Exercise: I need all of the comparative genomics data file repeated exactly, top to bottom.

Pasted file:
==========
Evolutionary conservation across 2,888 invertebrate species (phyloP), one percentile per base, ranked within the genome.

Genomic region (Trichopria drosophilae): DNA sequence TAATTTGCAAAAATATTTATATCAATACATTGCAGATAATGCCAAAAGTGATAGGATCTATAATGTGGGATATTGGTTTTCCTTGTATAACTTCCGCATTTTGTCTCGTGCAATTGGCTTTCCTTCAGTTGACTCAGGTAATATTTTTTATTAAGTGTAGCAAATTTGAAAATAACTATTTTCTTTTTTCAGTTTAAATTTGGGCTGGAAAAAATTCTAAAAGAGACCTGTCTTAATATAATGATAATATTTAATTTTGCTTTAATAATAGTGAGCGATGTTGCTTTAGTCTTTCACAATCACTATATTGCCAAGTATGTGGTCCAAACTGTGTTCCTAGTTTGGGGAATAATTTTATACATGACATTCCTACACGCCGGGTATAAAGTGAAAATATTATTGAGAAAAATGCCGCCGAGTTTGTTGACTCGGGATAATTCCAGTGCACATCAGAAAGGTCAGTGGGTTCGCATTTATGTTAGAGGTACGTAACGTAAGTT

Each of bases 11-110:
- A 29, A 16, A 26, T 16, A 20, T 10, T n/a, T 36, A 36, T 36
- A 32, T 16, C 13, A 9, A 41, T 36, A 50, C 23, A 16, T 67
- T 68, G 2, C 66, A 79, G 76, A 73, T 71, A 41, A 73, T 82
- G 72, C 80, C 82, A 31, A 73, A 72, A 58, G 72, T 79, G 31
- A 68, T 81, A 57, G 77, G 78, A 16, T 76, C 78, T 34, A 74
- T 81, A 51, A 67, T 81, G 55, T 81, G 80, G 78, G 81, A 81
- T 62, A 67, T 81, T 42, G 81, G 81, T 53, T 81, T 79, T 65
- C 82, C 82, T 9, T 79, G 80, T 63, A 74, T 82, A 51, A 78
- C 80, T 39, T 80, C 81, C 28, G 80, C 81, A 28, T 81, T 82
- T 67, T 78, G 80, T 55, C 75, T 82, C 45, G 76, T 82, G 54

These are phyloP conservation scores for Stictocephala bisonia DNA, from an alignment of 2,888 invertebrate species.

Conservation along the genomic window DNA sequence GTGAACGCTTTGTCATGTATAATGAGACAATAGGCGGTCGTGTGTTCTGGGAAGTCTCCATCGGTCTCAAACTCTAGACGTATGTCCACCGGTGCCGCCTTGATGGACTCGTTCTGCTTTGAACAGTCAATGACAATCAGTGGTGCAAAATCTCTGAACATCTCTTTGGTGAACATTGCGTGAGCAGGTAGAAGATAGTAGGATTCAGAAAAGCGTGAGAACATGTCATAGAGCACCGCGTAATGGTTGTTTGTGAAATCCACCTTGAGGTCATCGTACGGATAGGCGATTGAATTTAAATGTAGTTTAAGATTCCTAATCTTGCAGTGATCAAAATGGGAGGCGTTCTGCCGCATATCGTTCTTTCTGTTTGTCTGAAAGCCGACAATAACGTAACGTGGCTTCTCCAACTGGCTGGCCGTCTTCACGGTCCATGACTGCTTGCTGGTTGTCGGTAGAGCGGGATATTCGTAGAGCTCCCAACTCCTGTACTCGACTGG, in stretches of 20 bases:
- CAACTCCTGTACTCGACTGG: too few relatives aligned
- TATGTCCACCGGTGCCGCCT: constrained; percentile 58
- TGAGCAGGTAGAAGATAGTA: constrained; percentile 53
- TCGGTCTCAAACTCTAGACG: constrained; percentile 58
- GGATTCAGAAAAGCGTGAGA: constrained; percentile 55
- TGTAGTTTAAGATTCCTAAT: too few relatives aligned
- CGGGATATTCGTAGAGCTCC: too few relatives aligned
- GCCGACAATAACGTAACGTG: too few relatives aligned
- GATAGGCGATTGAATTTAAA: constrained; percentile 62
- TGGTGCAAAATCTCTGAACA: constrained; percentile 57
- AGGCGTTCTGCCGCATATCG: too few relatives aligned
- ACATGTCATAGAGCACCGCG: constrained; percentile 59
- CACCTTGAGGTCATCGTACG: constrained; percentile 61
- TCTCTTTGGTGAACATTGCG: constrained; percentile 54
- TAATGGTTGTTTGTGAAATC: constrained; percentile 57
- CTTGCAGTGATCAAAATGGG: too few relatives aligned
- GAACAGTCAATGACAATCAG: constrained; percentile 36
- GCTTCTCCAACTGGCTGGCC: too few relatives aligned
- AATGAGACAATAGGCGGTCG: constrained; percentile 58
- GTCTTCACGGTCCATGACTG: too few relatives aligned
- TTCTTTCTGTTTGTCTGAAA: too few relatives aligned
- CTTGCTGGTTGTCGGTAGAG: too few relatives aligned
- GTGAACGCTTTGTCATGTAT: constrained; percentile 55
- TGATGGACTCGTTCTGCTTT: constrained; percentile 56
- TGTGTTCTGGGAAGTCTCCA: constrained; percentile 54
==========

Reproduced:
Evolutionary conservation across 2,888 invertebrate species (phyloP), one percentile per base, ranked within the genome.

Genomic region (Trichopria drosophilae): DNA sequence TAATTTGCAAAAATATTTATATCAATACATTGCAGATAATGCCAAAAGTGATAGGATCTATAATGTGGGATATTGGTTTTCCTTGTATAACTTCCGCATTTTGTCTCGTGCAATTGGCTTTCCTTCAGTTGACTCAGGTAATATTTTTTATTAAGTGTAGCAAATTTGAAAATAACTATTTTCTTTTTTCAGTTTAAATTTGGGCTGGAAAAAATTCTAAAAGAGACCTGTCTTAATATAATGATAATATTTAATTTTGCTTTAATAATAGTGAGCGATGTTGCTTTAGTCTTTCACAATCACTATATTGCCAAGTATGTGGTCCAAACTGTGTTCCTAGTTTGGGGAATAATTTTATACATGACATTCCTACACGCCGGGTATAAAGTGAAAATATTATTGAGAAAAATGCCGCCGAGTTTGTTGACTCGGGATAATTCCAGTGCACATCAGAAAGGTCAGTGGGTTCGCATTTATGTTAGAGGTACGTAACGTAAGTT

Each of bases 11-110:
- A 29, A 16, A 26, T 16, A 20, T 10, T n/a, T 36, A 36, T 36
- A 32, T 16, C 13, A 9, A 41, T 36, A 50, C 23, A 16, T 67
- T 68, G 2, C 66, A 79, G 76, A 73, T 71, A 41, A 73, T 82
- G 72, C 80, C 82, A 31, A 73, A 72, A 58, G 72, T 79, G 31
- A 68, T 81, A 57, G 77, G 78, A 16, T 76, C 78, T 34, A 74
- T 81, A 51, A 67, T 81, G 55, T 81, G 80, G 78, G 81, A 81
- T 62, A 67, T 81, T 42, G 81, G 81, T 53, T 81, T 79, T 65
- C 82, C 82, T 9, T 79, G 80, T 63, A 74, T 82, A 51, A 78
- C 80, T 39, T 80, C 81, C 28, G 80, C 81, A 28, T 81, T 82
- T 67, T 78, G 80, T 55, C 75, T 82, C 45, G 76, T 82, G 54

These are phyloP conservation scores for Stictocephala bisonia DNA, from an alignment of 2,888 invertebrate species.

Conservation along the genomic window DNA sequence GTGAACGCTTTGTCATGTATAATGAGACAATAGGCGGTCGTGTGTTCTGGGAAGTCTCCATCGGTCTCAAACTCTAGACGTATGTCCACCGGTGCCGCCTTGATGGACTCGTTCTGCTTTGAACAGTCAATGACAATCAGTGGTGCAAAATCTCTGAACATCTCTTTGGTGAACATTGCGTGAGCAGGTAGAAGATAGTAGGATTCAGAAAAGCGTGAGAACATGTCATAGAGCACCGCGTAATGGTTGTTTGTGAAATCCACCTTGAGGTCATCGTACGGATAGGCGATTGAATTTAAATGTAGTTTAAGATTCCTAATCTTGCAGTGATCAAAATGGGAGGCGTTCTGCCGCATATCGTTCTTTCTGTTTGTCTGAAAGCCGACAATAACGTAACGTGGCTTCTCCAACTGGCTGGCCGTCTTCACGGTCCATGACTGCTTGCTGGTTGTCGGTAGAGCGGGATATTCGTAGAGCTCCCAACTCCTGTACTCGACTGG, in stretches of 20 bases:
- CAACTCCTGTACTCGACTGG: too few relatives aligned
- TATGTCCACCGGTGCCGCCT: constrained; percentile 58
- TGAGCAGGTAGAAGATAGTA: constrained; percentile 53
- TCGGTCTCAAACTCTAGACG: constrained; percentile 58
- GGATTCAGAAAAGCGTGAGA: constrained; percentile 55
- TGTAGTTTAAGATTCCTAAT: too few relatives aligned
- CGGGATATTCGTAGAGCTCC: too few relatives aligned
- GCCGACAATAACGTAACGTG: too few relatives aligned
- GATAGGCGATTGAATTTAAA: constrained; percentile 62
- TGGTGCAAAATCTCTGAACA: constrained; percentile 57
- AGGCGTTCTGCCGCATATCG: too few relatives aligned
- ACATGTCATAGAGCACCGCG: constrained; percentile 59
- CACCTTGAGGTCATCGTACG: constrained; percentile 61
- TCTCTTTGGTGAACATTGCG: constrained; percentile 54
- TAATGGTTGTTTGTGAAATC: constrained; percentile 57
- CTTGCAGTGATCAAAATGGG: too few relatives aligned
- GAACAGTCAATGACAATCAG: constrained; percentile 36
- GCTTCTCCAACTGGCTGGCC: too few relatives aligned
- AATGAGACAATAGGCGGTCG: constrained; percentile 58
- GTCTTCACGGTCCATGACTG: too few relatives aligned
- TTCTTTCTGTTTGTCTGAAA: too few relatives aligned
- CTTGCTGGTTGTCGGTAGAG: too few relatives aligned
- GTGAACGCTTTGTCATGTAT: constrained; percentile 55
- TGATGGACTCGTTCTGCTTT: constrained; percentile 56
- TGTGTTCTGGGAAGTCTCCA: constrained; percentile 54